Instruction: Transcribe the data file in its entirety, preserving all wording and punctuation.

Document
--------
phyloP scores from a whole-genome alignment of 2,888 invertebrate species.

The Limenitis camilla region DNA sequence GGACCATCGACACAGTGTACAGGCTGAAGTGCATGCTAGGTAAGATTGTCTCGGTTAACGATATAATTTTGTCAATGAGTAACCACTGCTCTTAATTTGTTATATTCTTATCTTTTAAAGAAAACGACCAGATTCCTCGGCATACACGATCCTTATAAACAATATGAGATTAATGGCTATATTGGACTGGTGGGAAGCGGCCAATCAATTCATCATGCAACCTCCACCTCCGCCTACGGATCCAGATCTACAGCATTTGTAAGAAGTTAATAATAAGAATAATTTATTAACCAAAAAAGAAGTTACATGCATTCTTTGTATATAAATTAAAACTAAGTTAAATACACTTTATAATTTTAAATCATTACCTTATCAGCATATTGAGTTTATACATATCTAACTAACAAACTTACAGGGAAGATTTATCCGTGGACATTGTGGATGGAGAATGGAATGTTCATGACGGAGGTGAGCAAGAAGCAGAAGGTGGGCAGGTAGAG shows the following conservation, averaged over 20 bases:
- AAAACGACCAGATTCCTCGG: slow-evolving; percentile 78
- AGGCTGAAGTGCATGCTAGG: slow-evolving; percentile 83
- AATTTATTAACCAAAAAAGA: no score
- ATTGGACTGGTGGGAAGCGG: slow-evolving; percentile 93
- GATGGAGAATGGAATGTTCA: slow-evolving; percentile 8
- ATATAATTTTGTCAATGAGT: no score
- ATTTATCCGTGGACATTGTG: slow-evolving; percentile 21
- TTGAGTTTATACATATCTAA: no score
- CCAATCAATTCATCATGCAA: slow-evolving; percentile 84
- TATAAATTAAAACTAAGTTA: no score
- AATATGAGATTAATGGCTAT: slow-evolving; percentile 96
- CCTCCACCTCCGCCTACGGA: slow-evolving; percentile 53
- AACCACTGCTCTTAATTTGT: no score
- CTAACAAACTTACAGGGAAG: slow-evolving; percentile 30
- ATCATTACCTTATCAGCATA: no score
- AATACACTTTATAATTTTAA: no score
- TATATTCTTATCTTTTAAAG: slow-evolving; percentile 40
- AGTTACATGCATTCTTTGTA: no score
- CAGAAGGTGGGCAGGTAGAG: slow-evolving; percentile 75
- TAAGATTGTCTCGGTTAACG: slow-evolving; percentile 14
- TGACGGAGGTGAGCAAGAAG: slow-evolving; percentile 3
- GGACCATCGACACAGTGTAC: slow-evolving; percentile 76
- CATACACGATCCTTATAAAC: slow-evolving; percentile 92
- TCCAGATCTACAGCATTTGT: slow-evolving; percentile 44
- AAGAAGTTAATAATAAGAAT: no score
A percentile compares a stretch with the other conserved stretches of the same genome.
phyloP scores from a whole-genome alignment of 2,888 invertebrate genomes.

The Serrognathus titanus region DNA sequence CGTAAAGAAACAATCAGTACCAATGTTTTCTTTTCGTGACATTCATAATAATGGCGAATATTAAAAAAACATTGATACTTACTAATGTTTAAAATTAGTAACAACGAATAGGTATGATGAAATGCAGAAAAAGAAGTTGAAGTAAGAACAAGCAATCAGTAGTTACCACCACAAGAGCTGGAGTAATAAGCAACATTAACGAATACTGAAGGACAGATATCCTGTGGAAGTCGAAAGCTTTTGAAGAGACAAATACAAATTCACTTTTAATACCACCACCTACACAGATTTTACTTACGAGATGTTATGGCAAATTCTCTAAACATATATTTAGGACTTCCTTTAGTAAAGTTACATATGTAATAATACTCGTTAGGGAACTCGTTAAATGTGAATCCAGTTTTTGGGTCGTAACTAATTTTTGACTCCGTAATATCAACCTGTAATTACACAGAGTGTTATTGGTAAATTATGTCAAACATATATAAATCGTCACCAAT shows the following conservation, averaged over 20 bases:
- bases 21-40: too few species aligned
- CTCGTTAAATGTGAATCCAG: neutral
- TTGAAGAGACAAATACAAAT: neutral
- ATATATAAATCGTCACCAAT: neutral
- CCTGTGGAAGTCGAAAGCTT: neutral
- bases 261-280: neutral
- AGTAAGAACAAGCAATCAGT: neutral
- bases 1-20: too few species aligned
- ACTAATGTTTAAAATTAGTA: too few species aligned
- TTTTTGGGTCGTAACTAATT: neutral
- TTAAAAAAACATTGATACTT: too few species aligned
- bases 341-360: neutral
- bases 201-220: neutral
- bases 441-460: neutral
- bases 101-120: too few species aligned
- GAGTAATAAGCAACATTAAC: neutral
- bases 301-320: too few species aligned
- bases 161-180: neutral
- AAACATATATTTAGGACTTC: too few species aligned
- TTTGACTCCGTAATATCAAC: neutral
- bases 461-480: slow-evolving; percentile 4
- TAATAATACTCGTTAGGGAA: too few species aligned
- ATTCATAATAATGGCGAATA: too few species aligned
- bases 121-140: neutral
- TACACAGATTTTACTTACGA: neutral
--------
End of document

phyloP scores from a whole-genome alignment of 2,888 invertebrate species.

The Limenitis camilla region DNA sequence GGACCATCGACACAGTGTACAGGCTGAAGTGCATGCTAGGTAAGATTGTCTCGGTTAACGATATAATTTTGTCAATGAGTAACCACTGCTCTTAATTTGTTATATTCTTATCTTTTAAAGAAAACGACCAGATTCCTCGGCATACACGATCCTTATAAACAATATGAGATTAATGGCTATATTGGACTGGTGGGAAGCGGCCAATCAATTCATCATGCAACCTCCACCTCCGCCTACGGATCCAGATCTACAGCATTTGTAAGAAGTTAATAATAAGAATAATTTATTAACCAAAAAAGAAGTTACATGCATTCTTTGTATATAAATTAAAACTAAGTTAAATACACTTTATAATTTTAAATCATTACCTTATCAGCATATTGAGTTTATACATATCTAACTAACAAACTTACAGGGAAGATTTATCCGTGGACATTGTGGATGGAGAATGGAATGTTCATGACGGAGGTGAGCAAGAAGCAGAAGGTGGGCAGGTAGAG shows the following conservation, averaged over 20 bases:
- AAAACGACCAGATTCCTCGG: slow-evolving; percentile 78
- AGGCTGAAGTGCATGCTAGG: slow-evolving; percentile 83
- AATTTATTAACCAAAAAAGA: no score
- ATTGGACTGGTGGGAAGCGG: slow-evolving; percentile 93
- GATGGAGAATGGAATGTTCA: slow-evolving; percentile 8
- ATATAATTTTGTCAATGAGT: no score
- ATTTATCCGTGGACATTGTG: slow-evolving; percentile 21
- TTGAGTTTATACATATCTAA: no score
- CCAATCAATTCATCATGCAA: slow-evolving; percentile 84
- TATAAATTAAAACTAAGTTA: no score
- AATATGAGATTAATGGCTAT: slow-evolving; percentile 96
- CCTCCACCTCCGCCTACGGA: slow-evolving; percentile 53
- AACCACTGCTCTTAATTTGT: no score
- CTAACAAACTTACAGGGAAG: slow-evolving; percentile 30
- ATCATTACCTTATCAGCATA: no score
- AATACACTTTATAATTTTAA: no score
- TATATTCTTATCTTTTAAAG: slow-evolving; percentile 40
- AGTTACATGCATTCTTTGTA: no score
- CAGAAGGTGGGCAGGTAGAG: slow-evolving; percentile 75
- TAAGATTGTCTCGGTTAACG: slow-evolving; percentile 14
- TGACGGAGGTGAGCAAGAAG: slow-evolving; percentile 3
- GGACCATCGACACAGTGTAC: slow-evolving; percentile 76
- CATACACGATCCTTATAAAC: slow-evolving; percentile 92
- TCCAGATCTACAGCATTTGT: slow-evolving; percentile 44
- AAGAAGTTAATAATAAGAAT: no score
A percentile compares a stretch with the other conserved stretches of the same genome.
phyloP scores from a whole-genome alignment of 2,888 invertebrate genomes.

The Serrognathus titanus region DNA sequence CGTAAAGAAACAATCAGTACCAATGTTTTCTTTTCGTGACATTCATAATAATGGCGAATATTAAAAAAACATTGATACTTACTAATGTTTAAAATTAGTAACAACGAATAGGTATGATGAAATGCAGAAAAAGAAGTTGAAGTAAGAACAAGCAATCAGTAGTTACCACCACAAGAGCTGGAGTAATAAGCAACATTAACGAATACTGAAGGACAGATATCCTGTGGAAGTCGAAAGCTTTTGAAGAGACAAATACAAATTCACTTTTAATACCACCACCTACACAGATTTTACTTACGAGATGTTATGGCAAATTCTCTAAACATATATTTAGGACTTCCTTTAGTAAAGTTACATATGTAATAATACTCGTTAGGGAACTCGTTAAATGTGAATCCAGTTTTTGGGTCGTAACTAATTTTTGACTCCGTAATATCAACCTGTAATTACACAGAGTGTTATTGGTAAATTATGTCAAACATATATAAATCGTCACCAAT shows the following conservation, averaged over 20 bases:
- bases 21-40: too few species aligned
- CTCGTTAAATGTGAATCCAG: neutral
- TTGAAGAGACAAATACAAAT: neutral
- ATATATAAATCGTCACCAAT: neutral
- CCTGTGGAAGTCGAAAGCTT: neutral
- bases 261-280: neutral
- AGTAAGAACAAGCAATCAGT: neutral
- bases 1-20: too few species aligned
- ACTAATGTTTAAAATTAGTA: too few species aligned
- TTTTTGGGTCGTAACTAATT: neutral
- TTAAAAAAACATTGATACTT: too few species aligned
- bases 341-360: neutral
- bases 201-220: neutral
- bases 441-460: neutral
- bases 101-120: too few species aligned
- GAGTAATAAGCAACATTAAC: neutral
- bases 301-320: too few species aligned
- bases 161-180: neutral
- AAACATATATTTAGGACTTC: too few species aligned
- TTTGACTCCGTAATATCAAC: neutral
- bases 461-480: slow-evolving; percentile 4
- TAATAATACTCGTTAGGGAA: too few species aligned
- ATTCATAATAATGGCGAATA: too few species aligned
- bases 121-140: neutral
- TACACAGATTTTACTTACGA: neutral